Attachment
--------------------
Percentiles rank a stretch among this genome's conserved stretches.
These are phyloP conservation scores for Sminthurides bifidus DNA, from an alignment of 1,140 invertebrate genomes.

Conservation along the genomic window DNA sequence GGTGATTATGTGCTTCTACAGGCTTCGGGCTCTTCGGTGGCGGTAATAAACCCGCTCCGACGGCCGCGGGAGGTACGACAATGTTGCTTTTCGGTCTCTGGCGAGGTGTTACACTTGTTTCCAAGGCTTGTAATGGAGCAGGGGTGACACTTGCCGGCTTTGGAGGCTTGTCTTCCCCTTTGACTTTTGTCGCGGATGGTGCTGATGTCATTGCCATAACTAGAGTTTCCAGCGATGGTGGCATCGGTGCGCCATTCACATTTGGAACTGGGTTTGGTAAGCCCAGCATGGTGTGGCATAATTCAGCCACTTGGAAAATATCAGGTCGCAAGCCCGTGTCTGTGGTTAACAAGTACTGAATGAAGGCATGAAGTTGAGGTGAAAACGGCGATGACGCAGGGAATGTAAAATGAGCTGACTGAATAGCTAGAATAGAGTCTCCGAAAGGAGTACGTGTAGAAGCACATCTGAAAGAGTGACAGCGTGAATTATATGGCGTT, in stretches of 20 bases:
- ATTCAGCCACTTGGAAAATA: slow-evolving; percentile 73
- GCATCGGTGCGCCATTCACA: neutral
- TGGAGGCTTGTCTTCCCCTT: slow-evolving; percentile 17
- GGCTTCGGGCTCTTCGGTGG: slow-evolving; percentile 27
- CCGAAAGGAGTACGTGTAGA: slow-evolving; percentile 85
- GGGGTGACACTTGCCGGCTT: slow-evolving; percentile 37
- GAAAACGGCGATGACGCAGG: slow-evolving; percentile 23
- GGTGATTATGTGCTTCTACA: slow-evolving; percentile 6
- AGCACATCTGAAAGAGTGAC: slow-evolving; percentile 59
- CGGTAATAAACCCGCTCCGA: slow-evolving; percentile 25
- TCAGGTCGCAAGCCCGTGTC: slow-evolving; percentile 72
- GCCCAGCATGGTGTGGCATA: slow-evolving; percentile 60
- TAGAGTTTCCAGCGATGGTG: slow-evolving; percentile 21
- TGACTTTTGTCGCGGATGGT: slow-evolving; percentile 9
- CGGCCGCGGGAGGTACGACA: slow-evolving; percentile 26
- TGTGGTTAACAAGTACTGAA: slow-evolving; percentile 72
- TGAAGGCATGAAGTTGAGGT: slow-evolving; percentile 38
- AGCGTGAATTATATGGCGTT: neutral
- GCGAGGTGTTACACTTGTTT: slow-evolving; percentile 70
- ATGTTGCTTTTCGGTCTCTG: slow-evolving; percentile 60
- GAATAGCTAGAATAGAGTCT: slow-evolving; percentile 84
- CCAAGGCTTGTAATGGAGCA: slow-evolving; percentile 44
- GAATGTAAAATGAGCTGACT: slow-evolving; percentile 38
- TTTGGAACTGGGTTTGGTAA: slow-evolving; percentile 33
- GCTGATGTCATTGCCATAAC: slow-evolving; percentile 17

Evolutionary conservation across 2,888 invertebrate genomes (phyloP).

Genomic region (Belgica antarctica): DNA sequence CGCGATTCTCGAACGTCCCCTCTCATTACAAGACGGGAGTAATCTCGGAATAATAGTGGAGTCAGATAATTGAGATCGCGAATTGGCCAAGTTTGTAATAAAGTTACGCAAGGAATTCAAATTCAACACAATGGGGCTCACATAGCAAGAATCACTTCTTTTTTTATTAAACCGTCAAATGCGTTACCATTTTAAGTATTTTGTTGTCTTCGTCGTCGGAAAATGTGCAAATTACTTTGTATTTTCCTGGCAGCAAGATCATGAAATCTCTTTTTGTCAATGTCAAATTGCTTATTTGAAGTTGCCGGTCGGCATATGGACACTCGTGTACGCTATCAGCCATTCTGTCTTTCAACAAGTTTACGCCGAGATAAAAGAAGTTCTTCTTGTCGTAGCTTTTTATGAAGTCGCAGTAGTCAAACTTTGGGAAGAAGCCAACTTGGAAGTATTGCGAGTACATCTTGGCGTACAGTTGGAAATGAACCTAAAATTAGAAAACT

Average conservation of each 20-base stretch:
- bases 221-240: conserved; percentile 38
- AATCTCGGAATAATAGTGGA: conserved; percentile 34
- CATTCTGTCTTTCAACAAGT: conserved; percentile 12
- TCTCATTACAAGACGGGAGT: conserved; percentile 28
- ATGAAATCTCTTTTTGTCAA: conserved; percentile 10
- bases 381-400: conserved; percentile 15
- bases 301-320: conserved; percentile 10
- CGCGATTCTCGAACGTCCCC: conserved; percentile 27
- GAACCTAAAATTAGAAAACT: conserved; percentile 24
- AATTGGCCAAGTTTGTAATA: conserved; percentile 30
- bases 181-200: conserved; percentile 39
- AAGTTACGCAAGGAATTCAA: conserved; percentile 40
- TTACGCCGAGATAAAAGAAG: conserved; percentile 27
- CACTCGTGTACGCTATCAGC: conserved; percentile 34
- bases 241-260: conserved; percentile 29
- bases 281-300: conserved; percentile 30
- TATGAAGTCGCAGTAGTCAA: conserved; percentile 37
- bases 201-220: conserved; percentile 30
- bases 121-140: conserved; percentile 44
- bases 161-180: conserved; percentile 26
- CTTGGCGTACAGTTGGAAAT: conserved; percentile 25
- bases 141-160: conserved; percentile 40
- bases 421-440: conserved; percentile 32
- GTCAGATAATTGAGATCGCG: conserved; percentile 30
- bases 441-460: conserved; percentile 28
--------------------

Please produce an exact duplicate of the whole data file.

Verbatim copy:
Percentiles rank a stretch among this genome's conserved stretches.
These are phyloP conservation scores for Sminthurides bifidus DNA, from an alignment of 1,140 invertebrate genomes.

Conservation along the genomic window DNA sequence GGTGATTATGTGCTTCTACAGGCTTCGGGCTCTTCGGTGGCGGTAATAAACCCGCTCCGACGGCCGCGGGAGGTACGACAATGTTGCTTTTCGGTCTCTGGCGAGGTGTTACACTTGTTTCCAAGGCTTGTAATGGAGCAGGGGTGACACTTGCCGGCTTTGGAGGCTTGTCTTCCCCTTTGACTTTTGTCGCGGATGGTGCTGATGTCATTGCCATAACTAGAGTTTCCAGCGATGGTGGCATCGGTGCGCCATTCACATTTGGAACTGGGTTTGGTAAGCCCAGCATGGTGTGGCATAATTCAGCCACTTGGAAAATATCAGGTCGCAAGCCCGTGTCTGTGGTTAACAAGTACTGAATGAAGGCATGAAGTTGAGGTGAAAACGGCGATGACGCAGGGAATGTAAAATGAGCTGACTGAATAGCTAGAATAGAGTCTCCGAAAGGAGTACGTGTAGAAGCACATCTGAAAGAGTGACAGCGTGAATTATATGGCGTT, in stretches of 20 bases:
- ATTCAGCCACTTGGAAAATA: slow-evolving; percentile 73
- GCATCGGTGCGCCATTCACA: neutral
- TGGAGGCTTGTCTTCCCCTT: slow-evolving; percentile 17
- GGCTTCGGGCTCTTCGGTGG: slow-evolving; percentile 27
- CCGAAAGGAGTACGTGTAGA: slow-evolving; percentile 85
- GGGGTGACACTTGCCGGCTT: slow-evolving; percentile 37
- GAAAACGGCGATGACGCAGG: slow-evolving; percentile 23
- GGTGATTATGTGCTTCTACA: slow-evolving; percentile 6
- AGCACATCTGAAAGAGTGAC: slow-evolving; percentile 59
- CGGTAATAAACCCGCTCCGA: slow-evolving; percentile 25
- TCAGGTCGCAAGCCCGTGTC: slow-evolving; percentile 72
- GCCCAGCATGGTGTGGCATA: slow-evolving; percentile 60
- TAGAGTTTCCAGCGATGGTG: slow-evolving; percentile 21
- TGACTTTTGTCGCGGATGGT: slow-evolving; percentile 9
- CGGCCGCGGGAGGTACGACA: slow-evolving; percentile 26
- TGTGGTTAACAAGTACTGAA: slow-evolving; percentile 72
- TGAAGGCATGAAGTTGAGGT: slow-evolving; percentile 38
- AGCGTGAATTATATGGCGTT: neutral
- GCGAGGTGTTACACTTGTTT: slow-evolving; percentile 70
- ATGTTGCTTTTCGGTCTCTG: slow-evolving; percentile 60
- GAATAGCTAGAATAGAGTCT: slow-evolving; percentile 84
- CCAAGGCTTGTAATGGAGCA: slow-evolving; percentile 44
- GAATGTAAAATGAGCTGACT: slow-evolving; percentile 38
- TTTGGAACTGGGTTTGGTAA: slow-evolving; percentile 33
- GCTGATGTCATTGCCATAAC: slow-evolving; percentile 17

Evolutionary conservation across 2,888 invertebrate genomes (phyloP).

Genomic region (Belgica antarctica): DNA sequence CGCGATTCTCGAACGTCCCCTCTCATTACAAGACGGGAGTAATCTCGGAATAATAGTGGAGTCAGATAATTGAGATCGCGAATTGGCCAAGTTTGTAATAAAGTTACGCAAGGAATTCAAATTCAACACAATGGGGCTCACATAGCAAGAATCACTTCTTTTTTTATTAAACCGTCAAATGCGTTACCATTTTAAGTATTTTGTTGTCTTCGTCGTCGGAAAATGTGCAAATTACTTTGTATTTTCCTGGCAGCAAGATCATGAAATCTCTTTTTGTCAATGTCAAATTGCTTATTTGAAGTTGCCGGTCGGCATATGGACACTCGTGTACGCTATCAGCCATTCTGTCTTTCAACAAGTTTACGCCGAGATAAAAGAAGTTCTTCTTGTCGTAGCTTTTTATGAAGTCGCAGTAGTCAAACTTTGGGAAGAAGCCAACTTGGAAGTATTGCGAGTACATCTTGGCGTACAGTTGGAAATGAACCTAAAATTAGAAAACT

Average conservation of each 20-base stretch:
- bases 221-240: conserved; percentile 38
- AATCTCGGAATAATAGTGGA: conserved; percentile 34
- CATTCTGTCTTTCAACAAGT: conserved; percentile 12
- TCTCATTACAAGACGGGAGT: conserved; percentile 28
- ATGAAATCTCTTTTTGTCAA: conserved; percentile 10
- bases 381-400: conserved; percentile 15
- bases 301-320: conserved; percentile 10
- CGCGATTCTCGAACGTCCCC: conserved; percentile 27
- GAACCTAAAATTAGAAAACT: conserved; percentile 24
- AATTGGCCAAGTTTGTAATA: conserved; percentile 30
- bases 181-200: conserved; percentile 39
- AAGTTACGCAAGGAATTCAA: conserved; percentile 40
- TTACGCCGAGATAAAAGAAG: conserved; percentile 27
- CACTCGTGTACGCTATCAGC: conserved; percentile 34
- bases 241-260: conserved; percentile 29
- bases 281-300: conserved; percentile 30
- TATGAAGTCGCAGTAGTCAA: conserved; percentile 37
- bases 201-220: conserved; percentile 30
- bases 121-140: conserved; percentile 44
- bases 161-180: conserved; percentile 26
- CTTGGCGTACAGTTGGAAAT: conserved; percentile 25
- bases 141-160: conserved; percentile 40
- bases 421-440: conserved; percentile 32
- GTCAGATAATTGAGATCGCG: conserved; percentile 30
- bases 441-460: conserved; percentile 28